Prosecutor says female defendants make sentencing harder
By Alexandra Bauman
Originally reported on March 26, 2012
SYRACUSE (NCC News)–The Domestic Violence Court in Syracuse saw 14 cases today but only two of the defendants were women. Most of the time a woman is the victim, the judge and prosecutor said.
The Domestic Violence Court sees about 1,100 cases every year. Judge Stephen Dougherty says only 10 percent of those defendants are female, and about half of them are victims of domestic abuse themselves.
It is protocol in the Domestic Violence Court for a representative of the Vera House to be present when the court is in session. The Vera House shelters battered women and works with men who batter to help them change. Many men coming to this court get probation that includes counseling in a Vera House program.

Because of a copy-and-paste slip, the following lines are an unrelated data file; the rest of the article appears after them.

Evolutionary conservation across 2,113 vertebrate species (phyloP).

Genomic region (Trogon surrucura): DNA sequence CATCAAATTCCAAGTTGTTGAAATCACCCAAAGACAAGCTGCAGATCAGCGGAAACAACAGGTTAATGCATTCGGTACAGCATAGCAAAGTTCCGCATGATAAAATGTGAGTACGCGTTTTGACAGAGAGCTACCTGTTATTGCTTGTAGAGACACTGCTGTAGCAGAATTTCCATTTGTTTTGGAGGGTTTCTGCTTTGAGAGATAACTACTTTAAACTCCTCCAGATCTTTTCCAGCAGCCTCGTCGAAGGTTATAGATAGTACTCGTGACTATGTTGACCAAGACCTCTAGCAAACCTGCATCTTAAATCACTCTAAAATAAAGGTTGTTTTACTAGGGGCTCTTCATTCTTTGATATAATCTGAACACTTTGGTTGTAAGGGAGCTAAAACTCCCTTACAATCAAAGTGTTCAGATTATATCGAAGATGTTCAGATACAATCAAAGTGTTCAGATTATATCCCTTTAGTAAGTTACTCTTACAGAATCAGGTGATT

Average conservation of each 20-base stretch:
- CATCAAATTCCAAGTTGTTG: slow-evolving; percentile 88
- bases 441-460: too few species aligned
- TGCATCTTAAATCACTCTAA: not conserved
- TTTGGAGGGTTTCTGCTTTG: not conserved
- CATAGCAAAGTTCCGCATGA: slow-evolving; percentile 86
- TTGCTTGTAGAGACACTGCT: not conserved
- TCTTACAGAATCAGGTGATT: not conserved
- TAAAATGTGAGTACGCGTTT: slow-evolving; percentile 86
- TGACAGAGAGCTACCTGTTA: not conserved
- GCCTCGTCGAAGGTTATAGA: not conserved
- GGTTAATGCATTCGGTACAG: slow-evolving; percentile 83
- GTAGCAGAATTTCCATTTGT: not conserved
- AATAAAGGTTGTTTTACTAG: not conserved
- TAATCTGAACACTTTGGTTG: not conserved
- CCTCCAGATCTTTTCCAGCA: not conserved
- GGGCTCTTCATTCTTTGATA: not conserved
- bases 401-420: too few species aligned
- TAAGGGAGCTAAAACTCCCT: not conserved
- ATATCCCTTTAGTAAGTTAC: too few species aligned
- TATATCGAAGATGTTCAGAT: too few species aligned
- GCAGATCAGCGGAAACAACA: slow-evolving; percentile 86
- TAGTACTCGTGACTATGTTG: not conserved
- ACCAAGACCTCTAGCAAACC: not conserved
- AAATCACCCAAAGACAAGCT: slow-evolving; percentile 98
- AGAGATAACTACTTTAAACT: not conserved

“Domestic Violence Court is not based off of the type of crime but the type of relationship,” Judge Dougherty said to Syracuse University students after the session. Prosecutor Jeff Schiano said this relationship makes victim cooperation difficult. He said many times charges are dropped because the female victim will change her mind about the charges and never follow up.
Judge Dougherty said he always has the first pretrial within a week of the incident to prevent the victim from changing his or her mind. Today he put both Angel Byrne and Natalie Pride on probation for three years for petit larceny.
“I’d love to see you do well on probation.” Judge Dougherty said to those defendants but told them if they violate their three-year probation, they could face ten months in jail.